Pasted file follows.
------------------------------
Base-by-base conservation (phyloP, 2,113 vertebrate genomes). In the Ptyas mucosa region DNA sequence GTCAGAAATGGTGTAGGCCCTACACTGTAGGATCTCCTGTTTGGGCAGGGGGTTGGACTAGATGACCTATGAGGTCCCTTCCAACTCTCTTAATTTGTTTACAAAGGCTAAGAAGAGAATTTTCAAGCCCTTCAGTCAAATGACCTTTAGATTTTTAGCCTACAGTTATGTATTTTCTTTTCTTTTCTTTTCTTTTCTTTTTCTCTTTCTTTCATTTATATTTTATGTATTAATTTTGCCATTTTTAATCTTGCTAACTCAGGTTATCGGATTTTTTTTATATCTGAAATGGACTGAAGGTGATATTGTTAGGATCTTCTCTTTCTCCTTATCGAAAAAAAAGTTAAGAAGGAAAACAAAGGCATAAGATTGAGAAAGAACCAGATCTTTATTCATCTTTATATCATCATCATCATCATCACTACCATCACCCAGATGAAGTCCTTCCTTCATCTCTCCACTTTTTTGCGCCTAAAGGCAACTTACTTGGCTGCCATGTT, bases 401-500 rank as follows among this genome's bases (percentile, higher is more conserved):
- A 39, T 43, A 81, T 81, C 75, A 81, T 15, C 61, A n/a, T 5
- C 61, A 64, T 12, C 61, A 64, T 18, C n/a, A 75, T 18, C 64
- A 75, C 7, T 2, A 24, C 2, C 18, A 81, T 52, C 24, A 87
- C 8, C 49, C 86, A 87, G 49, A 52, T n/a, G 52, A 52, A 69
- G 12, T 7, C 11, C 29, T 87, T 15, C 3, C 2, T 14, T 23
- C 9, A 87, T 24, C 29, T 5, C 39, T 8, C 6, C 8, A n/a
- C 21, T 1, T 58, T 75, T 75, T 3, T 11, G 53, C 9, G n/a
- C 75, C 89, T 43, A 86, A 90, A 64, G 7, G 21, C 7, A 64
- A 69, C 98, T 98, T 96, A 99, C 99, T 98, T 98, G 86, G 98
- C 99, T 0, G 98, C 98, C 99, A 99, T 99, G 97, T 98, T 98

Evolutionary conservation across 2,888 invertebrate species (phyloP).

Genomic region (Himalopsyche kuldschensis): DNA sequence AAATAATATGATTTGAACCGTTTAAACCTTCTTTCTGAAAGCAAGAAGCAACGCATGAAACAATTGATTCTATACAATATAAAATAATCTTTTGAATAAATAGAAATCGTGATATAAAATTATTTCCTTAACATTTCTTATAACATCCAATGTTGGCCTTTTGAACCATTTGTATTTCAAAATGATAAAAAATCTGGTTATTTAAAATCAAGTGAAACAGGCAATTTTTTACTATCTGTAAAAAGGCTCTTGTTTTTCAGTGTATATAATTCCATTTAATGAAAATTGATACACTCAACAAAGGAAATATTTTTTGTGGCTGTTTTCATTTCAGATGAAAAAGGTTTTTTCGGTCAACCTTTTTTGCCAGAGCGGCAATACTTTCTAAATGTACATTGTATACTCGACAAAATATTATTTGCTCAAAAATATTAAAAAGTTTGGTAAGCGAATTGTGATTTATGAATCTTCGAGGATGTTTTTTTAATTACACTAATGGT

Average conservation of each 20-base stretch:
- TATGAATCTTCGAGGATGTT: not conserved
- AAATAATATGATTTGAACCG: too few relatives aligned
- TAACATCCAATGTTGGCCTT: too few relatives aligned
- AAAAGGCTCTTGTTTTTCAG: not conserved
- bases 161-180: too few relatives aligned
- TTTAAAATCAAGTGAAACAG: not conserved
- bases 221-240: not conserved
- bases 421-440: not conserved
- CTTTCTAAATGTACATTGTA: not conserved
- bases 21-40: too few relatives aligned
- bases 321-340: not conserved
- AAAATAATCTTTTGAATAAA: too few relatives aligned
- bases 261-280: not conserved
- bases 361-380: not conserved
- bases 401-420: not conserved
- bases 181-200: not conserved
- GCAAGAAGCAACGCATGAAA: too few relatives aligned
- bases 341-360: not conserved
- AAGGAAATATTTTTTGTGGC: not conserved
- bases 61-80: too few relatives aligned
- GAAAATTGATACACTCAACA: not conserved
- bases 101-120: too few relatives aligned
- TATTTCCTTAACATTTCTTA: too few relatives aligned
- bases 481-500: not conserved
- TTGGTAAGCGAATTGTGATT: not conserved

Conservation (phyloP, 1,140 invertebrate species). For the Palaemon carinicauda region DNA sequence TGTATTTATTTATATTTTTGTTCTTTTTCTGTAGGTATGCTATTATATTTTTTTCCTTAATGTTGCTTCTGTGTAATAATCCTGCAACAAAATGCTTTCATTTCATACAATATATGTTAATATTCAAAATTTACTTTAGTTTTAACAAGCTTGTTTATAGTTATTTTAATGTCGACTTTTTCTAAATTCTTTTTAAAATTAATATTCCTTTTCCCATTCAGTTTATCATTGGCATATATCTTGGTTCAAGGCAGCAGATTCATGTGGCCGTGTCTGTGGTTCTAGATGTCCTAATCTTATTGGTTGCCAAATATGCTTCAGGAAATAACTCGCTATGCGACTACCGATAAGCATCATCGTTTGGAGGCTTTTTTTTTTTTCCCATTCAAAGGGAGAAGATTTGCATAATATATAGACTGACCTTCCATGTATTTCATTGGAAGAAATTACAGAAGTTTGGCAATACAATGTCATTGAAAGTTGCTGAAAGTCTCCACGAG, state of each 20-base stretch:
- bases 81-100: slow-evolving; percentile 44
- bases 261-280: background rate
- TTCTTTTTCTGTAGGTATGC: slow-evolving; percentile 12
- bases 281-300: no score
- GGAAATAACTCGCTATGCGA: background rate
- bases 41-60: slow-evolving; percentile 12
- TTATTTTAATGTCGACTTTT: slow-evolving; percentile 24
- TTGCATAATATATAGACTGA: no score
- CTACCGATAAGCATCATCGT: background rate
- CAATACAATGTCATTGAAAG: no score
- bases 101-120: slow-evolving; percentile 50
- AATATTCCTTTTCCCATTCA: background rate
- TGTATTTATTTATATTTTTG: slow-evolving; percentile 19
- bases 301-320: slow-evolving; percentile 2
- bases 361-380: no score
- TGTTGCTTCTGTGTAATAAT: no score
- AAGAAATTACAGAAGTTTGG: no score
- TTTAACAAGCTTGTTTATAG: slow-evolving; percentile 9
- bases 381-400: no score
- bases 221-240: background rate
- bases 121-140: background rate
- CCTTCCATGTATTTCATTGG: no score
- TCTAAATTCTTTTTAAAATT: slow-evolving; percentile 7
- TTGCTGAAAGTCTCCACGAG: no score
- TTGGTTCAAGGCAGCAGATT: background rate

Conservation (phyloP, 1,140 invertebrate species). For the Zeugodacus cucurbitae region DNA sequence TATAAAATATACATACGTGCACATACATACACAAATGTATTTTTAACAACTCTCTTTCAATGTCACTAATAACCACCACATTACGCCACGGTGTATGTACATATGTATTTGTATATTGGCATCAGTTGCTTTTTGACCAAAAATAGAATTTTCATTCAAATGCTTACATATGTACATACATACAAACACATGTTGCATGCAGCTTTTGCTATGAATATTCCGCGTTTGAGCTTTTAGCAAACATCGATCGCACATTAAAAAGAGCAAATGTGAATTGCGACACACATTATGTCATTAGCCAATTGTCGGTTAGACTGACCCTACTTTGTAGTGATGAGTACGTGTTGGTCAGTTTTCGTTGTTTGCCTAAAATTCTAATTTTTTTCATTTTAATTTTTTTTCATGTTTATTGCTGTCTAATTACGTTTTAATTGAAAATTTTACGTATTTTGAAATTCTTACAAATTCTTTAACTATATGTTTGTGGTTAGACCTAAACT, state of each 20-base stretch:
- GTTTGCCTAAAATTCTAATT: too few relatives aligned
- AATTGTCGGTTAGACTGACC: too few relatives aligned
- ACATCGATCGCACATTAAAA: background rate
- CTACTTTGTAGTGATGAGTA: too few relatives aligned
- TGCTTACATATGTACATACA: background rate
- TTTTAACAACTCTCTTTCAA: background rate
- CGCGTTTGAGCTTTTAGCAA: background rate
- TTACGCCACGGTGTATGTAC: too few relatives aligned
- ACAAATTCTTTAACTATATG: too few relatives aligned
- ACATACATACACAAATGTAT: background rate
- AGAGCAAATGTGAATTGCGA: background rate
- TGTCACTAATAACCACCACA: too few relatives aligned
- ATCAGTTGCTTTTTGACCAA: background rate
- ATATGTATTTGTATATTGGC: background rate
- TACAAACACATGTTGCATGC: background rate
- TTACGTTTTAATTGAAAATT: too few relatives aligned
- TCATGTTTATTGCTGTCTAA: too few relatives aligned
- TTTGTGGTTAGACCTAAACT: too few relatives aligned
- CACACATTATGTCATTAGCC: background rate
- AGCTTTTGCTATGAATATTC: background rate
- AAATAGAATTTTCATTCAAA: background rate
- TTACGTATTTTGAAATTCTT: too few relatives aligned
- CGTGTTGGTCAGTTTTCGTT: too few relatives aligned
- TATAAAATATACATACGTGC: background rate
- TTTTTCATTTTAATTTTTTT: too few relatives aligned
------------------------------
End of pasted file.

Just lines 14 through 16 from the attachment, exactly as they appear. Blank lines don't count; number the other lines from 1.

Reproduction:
Average conservation of each 20-base stretch:
- TATGAATCTTCGAGGATGTT: not conserved
- AAATAATATGATTTGAACCG: too few relatives aligned